Baen Books has announced the table of contents for The Year’s Best Military and Adventure SF series, Vol. 3 edited by David Afsharirad. One of these stories will be voted the winner of The Year’s Best Military and Adventure SF Readers’ Choice Award in a proctored online poll that will begin in the near future.
The victorious author receives $500 and a plaque commemorating the award at Dragon Con. The first two winners were Michael Z. Williamson for his short story “Soft Casualty” (2014), and David Drake for “Save What You Can” (2015), set in his genre-defining Hammer’s Slammers series.
The Year’s Best Military and Adventure SF, Volume 3 will be released June 6, 2017. The third volume contains a preface by Afsharirad and an introduction by New York Times best-selling author David Weber, as well as fifteen short stories, selected from online and print periodicals, and original anthologies.
Table of Contents
- “Cadet Cruise” by David Drake
- “Tethers” by William Ledbetter
- “Unlinkage” by Eric Del Carlo
- “Not in Vain” by Kacey Ezell
- “Between Nine and Eleven” by Adam Roberts
- “Sephine and the Leviathan” by Jack Schouten
- “The Good Food” by Michael Ezell
- “If I Could Give this Time Machine Zero Stars, I Would” by James Wesley Rogers
- “Wise Child” by Sharon Lee & Steve Miller
- “Starhome” by Michael Z. Williamson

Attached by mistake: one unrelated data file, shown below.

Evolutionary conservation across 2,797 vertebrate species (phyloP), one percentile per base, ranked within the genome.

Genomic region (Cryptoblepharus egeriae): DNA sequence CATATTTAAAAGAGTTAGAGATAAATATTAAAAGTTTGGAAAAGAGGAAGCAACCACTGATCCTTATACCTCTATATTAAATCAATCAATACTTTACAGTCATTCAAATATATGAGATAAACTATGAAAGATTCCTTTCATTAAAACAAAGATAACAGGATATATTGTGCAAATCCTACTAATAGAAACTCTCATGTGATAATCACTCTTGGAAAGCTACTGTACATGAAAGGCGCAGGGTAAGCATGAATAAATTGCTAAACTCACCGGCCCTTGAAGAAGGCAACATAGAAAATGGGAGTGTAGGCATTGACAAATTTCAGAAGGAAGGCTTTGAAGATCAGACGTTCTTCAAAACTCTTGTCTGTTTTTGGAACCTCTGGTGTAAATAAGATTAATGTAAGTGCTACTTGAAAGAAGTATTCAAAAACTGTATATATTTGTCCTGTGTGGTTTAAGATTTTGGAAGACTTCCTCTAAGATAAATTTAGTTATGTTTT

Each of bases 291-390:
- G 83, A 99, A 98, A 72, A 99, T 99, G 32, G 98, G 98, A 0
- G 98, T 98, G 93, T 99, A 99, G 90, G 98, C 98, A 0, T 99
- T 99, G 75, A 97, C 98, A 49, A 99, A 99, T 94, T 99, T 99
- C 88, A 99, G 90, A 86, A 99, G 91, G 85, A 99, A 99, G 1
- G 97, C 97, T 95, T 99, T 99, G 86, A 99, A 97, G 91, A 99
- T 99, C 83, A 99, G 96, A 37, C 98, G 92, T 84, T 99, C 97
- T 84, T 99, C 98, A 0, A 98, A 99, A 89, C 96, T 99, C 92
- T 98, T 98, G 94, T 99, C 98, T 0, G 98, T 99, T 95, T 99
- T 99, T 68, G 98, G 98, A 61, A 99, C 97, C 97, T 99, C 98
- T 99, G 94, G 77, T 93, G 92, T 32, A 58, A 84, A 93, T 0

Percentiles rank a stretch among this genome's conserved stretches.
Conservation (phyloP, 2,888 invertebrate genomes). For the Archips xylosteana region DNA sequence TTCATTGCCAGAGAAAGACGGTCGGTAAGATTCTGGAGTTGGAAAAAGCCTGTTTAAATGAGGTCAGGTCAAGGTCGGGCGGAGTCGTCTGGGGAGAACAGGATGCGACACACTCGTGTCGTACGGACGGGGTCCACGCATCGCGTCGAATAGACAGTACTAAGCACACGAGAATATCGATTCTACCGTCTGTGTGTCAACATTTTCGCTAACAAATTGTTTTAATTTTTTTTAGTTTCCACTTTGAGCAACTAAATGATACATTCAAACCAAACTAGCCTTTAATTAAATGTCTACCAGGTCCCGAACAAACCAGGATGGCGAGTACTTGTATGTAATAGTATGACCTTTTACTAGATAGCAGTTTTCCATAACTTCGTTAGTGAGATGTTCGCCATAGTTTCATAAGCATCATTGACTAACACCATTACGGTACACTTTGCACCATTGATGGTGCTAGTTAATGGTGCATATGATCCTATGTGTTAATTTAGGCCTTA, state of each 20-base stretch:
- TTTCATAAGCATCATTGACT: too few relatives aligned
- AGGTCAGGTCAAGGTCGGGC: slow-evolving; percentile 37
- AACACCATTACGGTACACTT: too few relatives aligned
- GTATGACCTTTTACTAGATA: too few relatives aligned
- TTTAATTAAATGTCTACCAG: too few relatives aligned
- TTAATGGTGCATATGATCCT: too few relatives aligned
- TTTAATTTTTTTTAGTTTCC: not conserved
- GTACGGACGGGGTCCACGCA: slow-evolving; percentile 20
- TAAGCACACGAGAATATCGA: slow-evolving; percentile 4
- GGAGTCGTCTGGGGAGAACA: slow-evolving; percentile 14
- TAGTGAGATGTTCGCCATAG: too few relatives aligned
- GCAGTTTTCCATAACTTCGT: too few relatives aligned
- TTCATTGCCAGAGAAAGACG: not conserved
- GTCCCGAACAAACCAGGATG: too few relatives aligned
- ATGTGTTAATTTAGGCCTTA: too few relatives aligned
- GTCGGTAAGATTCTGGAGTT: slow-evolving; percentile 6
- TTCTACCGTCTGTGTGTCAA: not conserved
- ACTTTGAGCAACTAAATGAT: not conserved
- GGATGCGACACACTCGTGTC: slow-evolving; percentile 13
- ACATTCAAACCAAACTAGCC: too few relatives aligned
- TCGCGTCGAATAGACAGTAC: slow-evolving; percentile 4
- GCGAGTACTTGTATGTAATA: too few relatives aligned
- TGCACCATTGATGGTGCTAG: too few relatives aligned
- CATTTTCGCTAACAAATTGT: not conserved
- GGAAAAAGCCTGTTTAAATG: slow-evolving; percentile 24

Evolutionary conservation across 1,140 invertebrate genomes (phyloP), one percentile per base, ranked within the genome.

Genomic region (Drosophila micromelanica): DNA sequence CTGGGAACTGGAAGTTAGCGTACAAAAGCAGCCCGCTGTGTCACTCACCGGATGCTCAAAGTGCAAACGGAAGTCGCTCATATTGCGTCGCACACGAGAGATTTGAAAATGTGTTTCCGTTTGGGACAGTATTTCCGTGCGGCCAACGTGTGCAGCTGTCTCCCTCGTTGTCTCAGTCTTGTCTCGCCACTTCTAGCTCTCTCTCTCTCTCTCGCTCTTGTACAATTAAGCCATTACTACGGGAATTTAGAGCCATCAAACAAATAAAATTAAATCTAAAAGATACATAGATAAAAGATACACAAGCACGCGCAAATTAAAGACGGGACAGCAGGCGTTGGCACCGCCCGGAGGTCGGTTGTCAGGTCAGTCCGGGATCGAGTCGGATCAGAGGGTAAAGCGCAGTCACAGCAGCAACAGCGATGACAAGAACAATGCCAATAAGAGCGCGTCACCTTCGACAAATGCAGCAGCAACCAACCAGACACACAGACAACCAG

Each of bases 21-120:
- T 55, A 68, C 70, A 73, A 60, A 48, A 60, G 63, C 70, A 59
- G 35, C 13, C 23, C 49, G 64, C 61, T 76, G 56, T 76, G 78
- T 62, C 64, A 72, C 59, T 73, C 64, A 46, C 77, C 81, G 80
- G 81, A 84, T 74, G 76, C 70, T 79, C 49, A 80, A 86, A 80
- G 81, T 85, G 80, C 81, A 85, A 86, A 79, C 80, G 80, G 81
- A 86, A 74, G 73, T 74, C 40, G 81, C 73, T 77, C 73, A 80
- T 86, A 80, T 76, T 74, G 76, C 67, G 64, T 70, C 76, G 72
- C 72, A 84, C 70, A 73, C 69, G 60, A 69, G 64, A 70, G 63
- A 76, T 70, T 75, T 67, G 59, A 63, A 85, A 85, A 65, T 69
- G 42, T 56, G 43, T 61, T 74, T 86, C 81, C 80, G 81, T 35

- “The Art of Failure” by Robert Dawson
- “The Last Tank Commander” by Allan Stroud
- “One Giant Leap” by Jay Werkheiser
- “The Immortals: Anchorage” by David Adams
- “Backup Man” by Paul Di Filippo
David Weber’s introduction asks “What Is ‘Military Science Fiction’?” He says it has a mission:
Today, in the Western World, personal experience of military conflict is actually quite rare and concentrated in hugely disproportionate fashion among those who volunteer for military service. Civilians take it for granted that they will be protected from conflict by those who serve in the military, and those who do not serve in the military have little or no first-hand familiarity with what our military guardians experience in our place. Most professional Soldiers, Sailors, Airmen, and Marines of my acquaintance think that’s the way it’s supposed to be. That if it isn’t that way, they aren’t doing their jobs. But because they are, those of us standing behind them have no personal, experiential guide to what it is we truly ask of them.
One of the responsibilities of those of us who write military fiction is to provide a window into what we ask of them. Into the consequences of what is demanded of them. Not simply to venerate them, or to celebrate the “thin line of heroes,” although that is one of our responsibilities, because the men and women who have died for us deserve to be venerated and celebrated, but also to help us understand. To recognize not just what they have given and are giving for us, but the fact that they stand where they stand, face what they face, because we put them there.
And we need to understand the price they pay for being there because if we don’t—if we trivialize it or romanticize it into something one bit less horrible than it is—we forget that the reason we put them there had damned well better be worth that price.
More information about the book, and voting instructions once that begins, will be found on the Baen website.